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More Digital Tools = More Circular Economy? Our Learnings
July 07, 2022

The amount of waste we produce globally is continuing to grow at an alarming rate. We’ve all seen the shocking images of coastlines blanketed in garbage and turtles eating plastic bags. Clearly, we need all the help we can get to properly manage and reduce our waste.

That is why the traditionally analog waste collection services are increasingly turning to digital tools to help accelerate solutions. In a recent article, I explored some of the most promising solutions available and I asked you via a community poll where you see the most potential for impact on waste management through digital tools.

Our audience said that the two biggest areas of opportunity for digital are for monitoring and tracking, and for driving behavior change. Well guess what? We agree! Our two first tools target these exact areas.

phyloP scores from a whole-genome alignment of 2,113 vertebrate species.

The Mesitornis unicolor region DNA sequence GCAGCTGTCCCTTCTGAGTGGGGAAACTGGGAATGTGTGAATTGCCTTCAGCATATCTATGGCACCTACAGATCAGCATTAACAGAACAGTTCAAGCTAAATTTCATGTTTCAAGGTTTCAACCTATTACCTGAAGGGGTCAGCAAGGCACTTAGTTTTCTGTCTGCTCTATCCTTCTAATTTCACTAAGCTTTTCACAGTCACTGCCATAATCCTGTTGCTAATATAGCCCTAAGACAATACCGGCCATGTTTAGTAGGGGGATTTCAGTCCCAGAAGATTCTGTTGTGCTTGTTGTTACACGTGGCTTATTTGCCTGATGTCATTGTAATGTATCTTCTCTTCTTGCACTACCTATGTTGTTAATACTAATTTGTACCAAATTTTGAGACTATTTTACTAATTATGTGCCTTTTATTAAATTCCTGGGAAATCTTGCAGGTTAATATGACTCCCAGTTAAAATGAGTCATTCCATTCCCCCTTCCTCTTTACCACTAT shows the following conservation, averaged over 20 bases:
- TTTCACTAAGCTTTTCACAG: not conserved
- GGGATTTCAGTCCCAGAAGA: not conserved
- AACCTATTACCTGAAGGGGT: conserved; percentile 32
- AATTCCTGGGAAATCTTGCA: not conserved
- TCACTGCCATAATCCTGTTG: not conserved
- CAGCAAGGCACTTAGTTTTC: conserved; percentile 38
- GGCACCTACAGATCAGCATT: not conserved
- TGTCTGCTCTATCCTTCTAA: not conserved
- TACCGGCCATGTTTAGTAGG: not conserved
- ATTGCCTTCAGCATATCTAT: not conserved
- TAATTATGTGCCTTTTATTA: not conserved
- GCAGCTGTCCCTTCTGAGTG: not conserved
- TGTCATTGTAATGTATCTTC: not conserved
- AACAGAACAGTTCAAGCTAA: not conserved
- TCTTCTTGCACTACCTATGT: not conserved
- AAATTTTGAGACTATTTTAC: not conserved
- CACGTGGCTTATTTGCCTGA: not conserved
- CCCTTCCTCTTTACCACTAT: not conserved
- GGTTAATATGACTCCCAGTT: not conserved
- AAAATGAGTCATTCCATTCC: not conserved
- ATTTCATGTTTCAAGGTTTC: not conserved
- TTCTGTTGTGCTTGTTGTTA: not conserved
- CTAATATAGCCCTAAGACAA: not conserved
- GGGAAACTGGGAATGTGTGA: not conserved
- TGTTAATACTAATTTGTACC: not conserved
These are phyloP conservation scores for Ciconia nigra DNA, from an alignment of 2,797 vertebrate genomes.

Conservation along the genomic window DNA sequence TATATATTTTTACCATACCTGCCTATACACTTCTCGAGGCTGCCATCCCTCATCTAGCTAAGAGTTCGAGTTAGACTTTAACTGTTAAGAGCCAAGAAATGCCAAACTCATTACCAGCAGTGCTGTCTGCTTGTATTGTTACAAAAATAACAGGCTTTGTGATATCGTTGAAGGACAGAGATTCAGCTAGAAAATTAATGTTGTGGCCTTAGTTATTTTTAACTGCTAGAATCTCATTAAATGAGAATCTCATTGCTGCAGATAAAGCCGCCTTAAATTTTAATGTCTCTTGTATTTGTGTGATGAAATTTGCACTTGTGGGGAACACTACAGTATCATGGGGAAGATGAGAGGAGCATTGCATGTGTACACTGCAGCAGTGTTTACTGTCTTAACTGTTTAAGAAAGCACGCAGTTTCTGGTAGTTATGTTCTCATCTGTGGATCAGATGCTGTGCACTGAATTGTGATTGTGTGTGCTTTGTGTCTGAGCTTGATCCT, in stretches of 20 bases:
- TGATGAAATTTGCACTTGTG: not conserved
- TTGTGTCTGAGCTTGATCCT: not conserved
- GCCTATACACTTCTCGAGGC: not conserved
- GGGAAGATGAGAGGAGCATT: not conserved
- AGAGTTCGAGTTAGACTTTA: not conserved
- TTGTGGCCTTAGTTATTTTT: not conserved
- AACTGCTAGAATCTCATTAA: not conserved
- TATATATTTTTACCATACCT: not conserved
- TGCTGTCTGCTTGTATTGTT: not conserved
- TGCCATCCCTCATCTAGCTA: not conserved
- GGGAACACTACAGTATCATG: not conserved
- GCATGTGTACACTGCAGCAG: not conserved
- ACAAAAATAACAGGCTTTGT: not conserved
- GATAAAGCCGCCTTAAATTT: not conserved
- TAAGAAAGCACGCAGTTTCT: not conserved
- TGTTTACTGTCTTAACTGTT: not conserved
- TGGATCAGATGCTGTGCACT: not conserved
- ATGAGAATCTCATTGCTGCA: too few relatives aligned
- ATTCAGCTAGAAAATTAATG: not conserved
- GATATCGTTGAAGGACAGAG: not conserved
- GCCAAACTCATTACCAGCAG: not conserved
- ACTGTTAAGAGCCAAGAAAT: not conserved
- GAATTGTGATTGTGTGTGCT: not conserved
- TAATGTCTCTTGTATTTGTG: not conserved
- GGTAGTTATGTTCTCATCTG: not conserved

This aligns with our on-the-ground learnings at Delterra where we have been working to help communities in the Global South make their waste management systems more effective, efficient and economically sustainable.

In this article, I will share two practical case studies – from Delterra’s work with communities in Indonesia and Argentina – on how we’ve used digital tools to improve waste management.

Solving for efficiency and adoption

My colleagues and I developed digital solutions to help us tackle two of the biggest challenges we face in our efforts to promote recycling in the communities we serve:

  • How do we quickly transform sorting centers to be more effective and financially self-sustainable? This question led to the creation of our Operations Platform (case study 1).
  • How do we drive household behavior change at scale? This question led to the creation of our WhatsApp AI Chatbot (case study 2).